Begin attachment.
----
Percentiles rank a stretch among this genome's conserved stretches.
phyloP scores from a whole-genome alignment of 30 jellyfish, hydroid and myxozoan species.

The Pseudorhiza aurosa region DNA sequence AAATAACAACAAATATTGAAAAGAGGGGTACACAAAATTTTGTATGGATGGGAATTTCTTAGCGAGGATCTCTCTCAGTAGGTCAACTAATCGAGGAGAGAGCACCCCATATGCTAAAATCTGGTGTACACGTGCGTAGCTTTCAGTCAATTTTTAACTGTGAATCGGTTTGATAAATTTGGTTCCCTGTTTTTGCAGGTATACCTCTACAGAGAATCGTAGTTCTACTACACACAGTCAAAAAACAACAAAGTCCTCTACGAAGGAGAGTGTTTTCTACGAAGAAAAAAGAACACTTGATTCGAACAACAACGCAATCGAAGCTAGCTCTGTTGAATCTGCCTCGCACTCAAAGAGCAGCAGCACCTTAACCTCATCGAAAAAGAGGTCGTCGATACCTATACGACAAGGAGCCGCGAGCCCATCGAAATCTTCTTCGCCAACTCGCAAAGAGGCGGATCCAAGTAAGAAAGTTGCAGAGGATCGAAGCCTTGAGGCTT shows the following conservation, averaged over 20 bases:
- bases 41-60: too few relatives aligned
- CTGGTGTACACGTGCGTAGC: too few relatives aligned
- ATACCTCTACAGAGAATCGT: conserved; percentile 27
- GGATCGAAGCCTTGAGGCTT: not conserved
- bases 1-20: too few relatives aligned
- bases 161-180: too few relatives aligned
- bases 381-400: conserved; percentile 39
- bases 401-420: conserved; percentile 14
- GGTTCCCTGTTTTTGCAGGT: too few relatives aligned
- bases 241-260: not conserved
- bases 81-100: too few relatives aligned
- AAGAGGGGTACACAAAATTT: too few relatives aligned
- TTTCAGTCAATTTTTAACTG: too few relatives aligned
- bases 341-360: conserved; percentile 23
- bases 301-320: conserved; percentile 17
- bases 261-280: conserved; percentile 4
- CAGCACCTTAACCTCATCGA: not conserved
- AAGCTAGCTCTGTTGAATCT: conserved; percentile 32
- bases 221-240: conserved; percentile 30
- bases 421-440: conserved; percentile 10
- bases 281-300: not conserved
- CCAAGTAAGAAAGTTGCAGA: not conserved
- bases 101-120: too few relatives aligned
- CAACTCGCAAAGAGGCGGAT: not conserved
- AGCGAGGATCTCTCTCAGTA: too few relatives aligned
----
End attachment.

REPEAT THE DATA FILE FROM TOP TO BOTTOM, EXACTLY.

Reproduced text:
Percentiles rank a stretch among this genome's conserved stretches.
phyloP scores from a whole-genome alignment of 30 jellyfish, hydroid and myxozoan species.

The Pseudorhiza aurosa region DNA sequence AAATAACAACAAATATTGAAAAGAGGGGTACACAAAATTTTGTATGGATGGGAATTTCTTAGCGAGGATCTCTCTCAGTAGGTCAACTAATCGAGGAGAGAGCACCCCATATGCTAAAATCTGGTGTACACGTGCGTAGCTTTCAGTCAATTTTTAACTGTGAATCGGTTTGATAAATTTGGTTCCCTGTTTTTGCAGGTATACCTCTACAGAGAATCGTAGTTCTACTACACACAGTCAAAAAACAACAAAGTCCTCTACGAAGGAGAGTGTTTTCTACGAAGAAAAAAGAACACTTGATTCGAACAACAACGCAATCGAAGCTAGCTCTGTTGAATCTGCCTCGCACTCAAAGAGCAGCAGCACCTTAACCTCATCGAAAAAGAGGTCGTCGATACCTATACGACAAGGAGCCGCGAGCCCATCGAAATCTTCTTCGCCAACTCGCAAAGAGGCGGATCCAAGTAAGAAAGTTGCAGAGGATCGAAGCCTTGAGGCTT shows the following conservation, averaged over 20 bases:
- bases 41-60: too few relatives aligned
- CTGGTGTACACGTGCGTAGC: too few relatives aligned
- ATACCTCTACAGAGAATCGT: conserved; percentile 27
- GGATCGAAGCCTTGAGGCTT: not conserved
- bases 1-20: too few relatives aligned
- bases 161-180: too few relatives aligned
- bases 381-400: conserved; percentile 39
- bases 401-420: conserved; percentile 14
- GGTTCCCTGTTTTTGCAGGT: too few relatives aligned
- bases 241-260: not conserved
- bases 81-100: too few relatives aligned
- AAGAGGGGTACACAAAATTT: too few relatives aligned
- TTTCAGTCAATTTTTAACTG: too few relatives aligned
- bases 341-360: conserved; percentile 23
- bases 301-320: conserved; percentile 17
- bases 261-280: conserved; percentile 4
- CAGCACCTTAACCTCATCGA: not conserved
- AAGCTAGCTCTGTTGAATCT: conserved; percentile 32
- bases 221-240: conserved; percentile 30
- bases 421-440: conserved; percentile 10
- bases 281-300: not conserved
- CCAAGTAAGAAAGTTGCAGA: not conserved
- bases 101-120: too few relatives aligned
- CAACTCGCAAAGAGGCGGAT: not conserved
- AGCGAGGATCTCTCTCAGTA: too few relatives aligned